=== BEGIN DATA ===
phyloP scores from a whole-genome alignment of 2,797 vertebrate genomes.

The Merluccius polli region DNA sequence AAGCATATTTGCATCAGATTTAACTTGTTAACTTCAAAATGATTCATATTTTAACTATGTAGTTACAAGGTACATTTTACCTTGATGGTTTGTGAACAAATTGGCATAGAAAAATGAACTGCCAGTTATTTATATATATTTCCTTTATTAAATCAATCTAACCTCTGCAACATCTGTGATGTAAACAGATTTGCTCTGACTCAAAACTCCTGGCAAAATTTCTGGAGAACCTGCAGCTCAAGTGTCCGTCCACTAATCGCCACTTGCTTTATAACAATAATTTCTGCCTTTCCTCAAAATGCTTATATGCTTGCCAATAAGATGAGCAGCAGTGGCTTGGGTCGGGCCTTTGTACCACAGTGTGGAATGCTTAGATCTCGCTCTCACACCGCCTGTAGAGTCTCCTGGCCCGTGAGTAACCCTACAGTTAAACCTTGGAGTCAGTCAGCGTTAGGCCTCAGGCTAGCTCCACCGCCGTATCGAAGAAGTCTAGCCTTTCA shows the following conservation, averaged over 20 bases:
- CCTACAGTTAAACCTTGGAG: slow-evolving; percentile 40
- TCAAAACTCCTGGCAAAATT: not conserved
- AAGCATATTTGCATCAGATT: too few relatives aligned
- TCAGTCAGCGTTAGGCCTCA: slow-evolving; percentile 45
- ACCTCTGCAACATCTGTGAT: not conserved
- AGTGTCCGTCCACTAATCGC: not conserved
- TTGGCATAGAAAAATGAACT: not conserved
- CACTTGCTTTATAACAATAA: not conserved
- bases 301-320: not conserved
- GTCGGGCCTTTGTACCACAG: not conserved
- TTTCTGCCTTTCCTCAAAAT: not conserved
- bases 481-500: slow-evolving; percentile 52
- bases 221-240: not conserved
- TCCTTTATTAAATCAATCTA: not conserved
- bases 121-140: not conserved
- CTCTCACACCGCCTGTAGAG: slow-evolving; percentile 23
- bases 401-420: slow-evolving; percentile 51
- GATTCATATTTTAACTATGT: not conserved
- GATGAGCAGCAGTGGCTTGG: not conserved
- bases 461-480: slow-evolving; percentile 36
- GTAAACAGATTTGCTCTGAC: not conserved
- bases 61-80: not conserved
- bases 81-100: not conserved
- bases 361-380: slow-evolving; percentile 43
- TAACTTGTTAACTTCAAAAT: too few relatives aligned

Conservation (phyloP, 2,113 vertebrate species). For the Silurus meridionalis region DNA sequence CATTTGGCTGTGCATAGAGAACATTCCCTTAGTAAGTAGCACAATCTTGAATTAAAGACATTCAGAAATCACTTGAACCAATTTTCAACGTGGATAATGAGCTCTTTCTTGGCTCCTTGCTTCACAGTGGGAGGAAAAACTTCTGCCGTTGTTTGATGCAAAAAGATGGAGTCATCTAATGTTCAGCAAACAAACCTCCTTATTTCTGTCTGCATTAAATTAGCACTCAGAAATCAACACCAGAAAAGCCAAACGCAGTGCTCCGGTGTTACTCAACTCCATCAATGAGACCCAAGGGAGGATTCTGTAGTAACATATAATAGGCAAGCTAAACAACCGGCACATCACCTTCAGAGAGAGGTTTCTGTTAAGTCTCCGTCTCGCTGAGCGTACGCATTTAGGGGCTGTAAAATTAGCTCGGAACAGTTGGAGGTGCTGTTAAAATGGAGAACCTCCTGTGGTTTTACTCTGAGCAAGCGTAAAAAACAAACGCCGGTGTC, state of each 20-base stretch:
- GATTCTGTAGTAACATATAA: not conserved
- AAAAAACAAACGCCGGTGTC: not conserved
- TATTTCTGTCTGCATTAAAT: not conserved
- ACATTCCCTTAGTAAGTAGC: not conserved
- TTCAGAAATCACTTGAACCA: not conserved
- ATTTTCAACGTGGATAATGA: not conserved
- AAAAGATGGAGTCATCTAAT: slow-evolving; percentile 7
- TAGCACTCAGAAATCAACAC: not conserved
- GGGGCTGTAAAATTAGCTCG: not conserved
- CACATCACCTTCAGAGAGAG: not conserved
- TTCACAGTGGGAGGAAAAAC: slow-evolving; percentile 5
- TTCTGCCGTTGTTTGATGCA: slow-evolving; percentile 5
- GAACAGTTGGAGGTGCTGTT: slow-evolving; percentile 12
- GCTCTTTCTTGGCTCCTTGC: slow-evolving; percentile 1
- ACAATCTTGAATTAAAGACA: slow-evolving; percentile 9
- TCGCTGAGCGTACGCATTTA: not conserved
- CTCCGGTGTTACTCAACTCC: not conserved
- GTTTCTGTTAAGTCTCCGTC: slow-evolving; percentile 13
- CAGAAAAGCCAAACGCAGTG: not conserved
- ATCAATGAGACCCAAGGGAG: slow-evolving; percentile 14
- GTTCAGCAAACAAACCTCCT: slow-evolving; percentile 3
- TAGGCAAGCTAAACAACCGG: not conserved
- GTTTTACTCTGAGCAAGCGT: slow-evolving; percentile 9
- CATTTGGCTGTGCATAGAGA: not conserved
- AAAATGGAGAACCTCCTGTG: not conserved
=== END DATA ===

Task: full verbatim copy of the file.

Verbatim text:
phyloP scores from a whole-genome alignment of 2,797 vertebrate genomes.

The Merluccius polli region DNA sequence AAGCATATTTGCATCAGATTTAACTTGTTAACTTCAAAATGATTCATATTTTAACTATGTAGTTACAAGGTACATTTTACCTTGATGGTTTGTGAACAAATTGGCATAGAAAAATGAACTGCCAGTTATTTATATATATTTCCTTTATTAAATCAATCTAACCTCTGCAACATCTGTGATGTAAACAGATTTGCTCTGACTCAAAACTCCTGGCAAAATTTCTGGAGAACCTGCAGCTCAAGTGTCCGTCCACTAATCGCCACTTGCTTTATAACAATAATTTCTGCCTTTCCTCAAAATGCTTATATGCTTGCCAATAAGATGAGCAGCAGTGGCTTGGGTCGGGCCTTTGTACCACAGTGTGGAATGCTTAGATCTCGCTCTCACACCGCCTGTAGAGTCTCCTGGCCCGTGAGTAACCCTACAGTTAAACCTTGGAGTCAGTCAGCGTTAGGCCTCAGGCTAGCTCCACCGCCGTATCGAAGAAGTCTAGCCTTTCA shows the following conservation, averaged over 20 bases:
- CCTACAGTTAAACCTTGGAG: slow-evolving; percentile 40
- TCAAAACTCCTGGCAAAATT: not conserved
- AAGCATATTTGCATCAGATT: too few relatives aligned
- TCAGTCAGCGTTAGGCCTCA: slow-evolving; percentile 45
- ACCTCTGCAACATCTGTGAT: not conserved
- AGTGTCCGTCCACTAATCGC: not conserved
- TTGGCATAGAAAAATGAACT: not conserved
- CACTTGCTTTATAACAATAA: not conserved
- bases 301-320: not conserved
- GTCGGGCCTTTGTACCACAG: not conserved
- TTTCTGCCTTTCCTCAAAAT: not conserved
- bases 481-500: slow-evolving; percentile 52
- bases 221-240: not conserved
- TCCTTTATTAAATCAATCTA: not conserved
- bases 121-140: not conserved
- CTCTCACACCGCCTGTAGAG: slow-evolving; percentile 23
- bases 401-420: slow-evolving; percentile 51
- GATTCATATTTTAACTATGT: not conserved
- GATGAGCAGCAGTGGCTTGG: not conserved
- bases 461-480: slow-evolving; percentile 36
- GTAAACAGATTTGCTCTGAC: not conserved
- bases 61-80: not conserved
- bases 81-100: not conserved
- bases 361-380: slow-evolving; percentile 43
- TAACTTGTTAACTTCAAAAT: too few relatives aligned

Conservation (phyloP, 2,113 vertebrate species). For the Silurus meridionalis region DNA sequence CATTTGGCTGTGCATAGAGAACATTCCCTTAGTAAGTAGCACAATCTTGAATTAAAGACATTCAGAAATCACTTGAACCAATTTTCAACGTGGATAATGAGCTCTTTCTTGGCTCCTTGCTTCACAGTGGGAGGAAAAACTTCTGCCGTTGTTTGATGCAAAAAGATGGAGTCATCTAATGTTCAGCAAACAAACCTCCTTATTTCTGTCTGCATTAAATTAGCACTCAGAAATCAACACCAGAAAAGCCAAACGCAGTGCTCCGGTGTTACTCAACTCCATCAATGAGACCCAAGGGAGGATTCTGTAGTAACATATAATAGGCAAGCTAAACAACCGGCACATCACCTTCAGAGAGAGGTTTCTGTTAAGTCTCCGTCTCGCTGAGCGTACGCATTTAGGGGCTGTAAAATTAGCTCGGAACAGTTGGAGGTGCTGTTAAAATGGAGAACCTCCTGTGGTTTTACTCTGAGCAAGCGTAAAAAACAAACGCCGGTGTC, state of each 20-base stretch:
- GATTCTGTAGTAACATATAA: not conserved
- AAAAAACAAACGCCGGTGTC: not conserved
- TATTTCTGTCTGCATTAAAT: not conserved
- ACATTCCCTTAGTAAGTAGC: not conserved
- TTCAGAAATCACTTGAACCA: not conserved
- ATTTTCAACGTGGATAATGA: not conserved
- AAAAGATGGAGTCATCTAAT: slow-evolving; percentile 7
- TAGCACTCAGAAATCAACAC: not conserved
- GGGGCTGTAAAATTAGCTCG: not conserved
- CACATCACCTTCAGAGAGAG: not conserved
- TTCACAGTGGGAGGAAAAAC: slow-evolving; percentile 5
- TTCTGCCGTTGTTTGATGCA: slow-evolving; percentile 5
- GAACAGTTGGAGGTGCTGTT: slow-evolving; percentile 12
- GCTCTTTCTTGGCTCCTTGC: slow-evolving; percentile 1
- ACAATCTTGAATTAAAGACA: slow-evolving; percentile 9
- TCGCTGAGCGTACGCATTTA: not conserved
- CTCCGGTGTTACTCAACTCC: not conserved
- GTTTCTGTTAAGTCTCCGTC: slow-evolving; percentile 13
- CAGAAAAGCCAAACGCAGTG: not conserved
- ATCAATGAGACCCAAGGGAG: slow-evolving; percentile 14
- GTTCAGCAAACAAACCTCCT: slow-evolving; percentile 3
- TAGGCAAGCTAAACAACCGG: not conserved
- GTTTTACTCTGAGCAAGCGT: slow-evolving; percentile 9
- CATTTGGCTGTGCATAGAGA: not conserved
- AAAATGGAGAACCTCCTGTG: not conserved